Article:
'This Week': Spying Scramble

ABC News chief investigative correspondent Brian Ross on the NSA surveillance controversy.
3:00 | 12/22/13

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Transcript for 'This Week': Spying Scramble
Good morning and welcome to "this week." Spy scramble. Just because the president can do something, doesn't necessarily mean we should. The nsa surveillance program hit hard this week. By experts and the court. The president respond by scraping the collection of your phone records? Should he grant amnesty to edward snowden? This morning, both sides of this heated debate. Plus -- has this been the worst year of the presidency? After a tough year, can obama shake his second-term slump? Will the least productive congress ever do better in 2014? And -- gross sexual immorality. Should shocking words from "duck dynasty's" commander sink the superhit? Plus, our new year's predictions, right here, this sunday morning. Hello, again, a whole lot to get to this sunday morning before christmas. And we begin with the latest on the biggest security breach in u.S. History, the surveillance program revealed by edward snowden, under fire on two fronts this week. Federal judge signalling that he would strike it down. The president's handpicked panel of experts should stop picking up phone records of american people. At the press conference, president obama seemed to agree. We'll take on that debate. First, the backstory from chief investigative correspondent brian ross. Reporter: George, the report by the president's handpicked panel was another devastating blow for the nsa and its most controversial program. Collecting the phone records of every american who owns a phone. The nsa says its collection of billions of phone records from american citizens has helped to stop terror attacks, a claim often repeated by the president himself. As I have said, this program is an important tool in our efforts to disrupt terrorist plots. Reporter: When they delivered the report this week, including former counterterrorism official now abc news consultant, richard clarke, the 300-page document was a strong repudiation of what the nsa and the president have said, calling for the program to be shut down. We think the so-called metadata program has not been essential -- has not contributed significantly to the prevention of terrorist attacks in the united states or abroad. Reporter: The report said that, while it found no evidence of actual abuse by the nsa, there is a lurking danger of abuse in a program that does not even make the country safer. This is only going to work if the american people have confidence and trust. Reporter: The white house panel's report comes just days after a federal judge in washington ruled that the phone collection record is unconstitutional. The message to the nsa is now coming from every branch of government, from every corner of our nation, nsa, you've gone too far. Reporter: The white house panel also dealt with the nsa eavesdropping on the united nations and friendly foreign leaders, including angela merkel. In the future saying it should require high level of scrutiny. Most of the time there's absolutely no reason to engage in wiretapping our friends. Reporter: The review panel was formed in the wake of former nsa contractor edward snowden and his supporters now say this week's report justifies his actions. It's a complete vindication of everything he said. Reporter: Panel members strongly disagreed with that. What mr. Snowden did was treason, was high crimes, and there is nothing in what we say that justifies what he did. Of the panel's 46 recommendations, the president has already rejected one of them, that a civilian, not someone from the military, should run the nsa. In his news conference at the end of the week, president obama said that he'll take the next few weeks to review his panel's ideas and then make some firm decisions about programs, many of which he once so championed.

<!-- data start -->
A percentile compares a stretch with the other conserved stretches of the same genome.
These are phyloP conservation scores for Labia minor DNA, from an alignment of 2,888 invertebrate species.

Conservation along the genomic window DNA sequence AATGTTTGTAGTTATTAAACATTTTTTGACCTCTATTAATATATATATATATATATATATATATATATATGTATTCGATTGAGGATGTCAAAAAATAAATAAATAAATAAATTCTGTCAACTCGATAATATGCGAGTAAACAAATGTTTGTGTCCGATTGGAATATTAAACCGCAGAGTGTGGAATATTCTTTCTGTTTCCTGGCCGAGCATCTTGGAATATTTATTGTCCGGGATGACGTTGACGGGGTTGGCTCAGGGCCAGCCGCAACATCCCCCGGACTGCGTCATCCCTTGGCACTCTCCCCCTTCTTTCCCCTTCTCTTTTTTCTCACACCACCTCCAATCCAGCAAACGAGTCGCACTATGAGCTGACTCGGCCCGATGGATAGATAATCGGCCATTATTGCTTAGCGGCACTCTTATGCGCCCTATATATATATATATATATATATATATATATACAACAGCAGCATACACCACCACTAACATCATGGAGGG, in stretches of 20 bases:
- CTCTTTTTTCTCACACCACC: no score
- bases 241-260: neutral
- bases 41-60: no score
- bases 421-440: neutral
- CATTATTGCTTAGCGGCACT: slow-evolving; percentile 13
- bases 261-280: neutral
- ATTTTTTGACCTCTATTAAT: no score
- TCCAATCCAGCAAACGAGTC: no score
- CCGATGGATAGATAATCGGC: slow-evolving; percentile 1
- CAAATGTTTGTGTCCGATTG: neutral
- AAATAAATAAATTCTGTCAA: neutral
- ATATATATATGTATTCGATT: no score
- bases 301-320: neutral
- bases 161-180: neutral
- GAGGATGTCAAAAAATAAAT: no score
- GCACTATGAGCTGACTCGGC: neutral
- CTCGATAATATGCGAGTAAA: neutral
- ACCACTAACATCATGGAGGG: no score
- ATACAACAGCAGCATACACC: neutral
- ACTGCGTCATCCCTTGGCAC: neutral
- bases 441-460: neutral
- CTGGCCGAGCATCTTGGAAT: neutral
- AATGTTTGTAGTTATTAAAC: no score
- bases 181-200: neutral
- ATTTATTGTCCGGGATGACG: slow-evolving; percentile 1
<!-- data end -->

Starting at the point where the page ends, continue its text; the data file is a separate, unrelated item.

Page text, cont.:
This transcript has been automatically generated and may not be 100% accurate.

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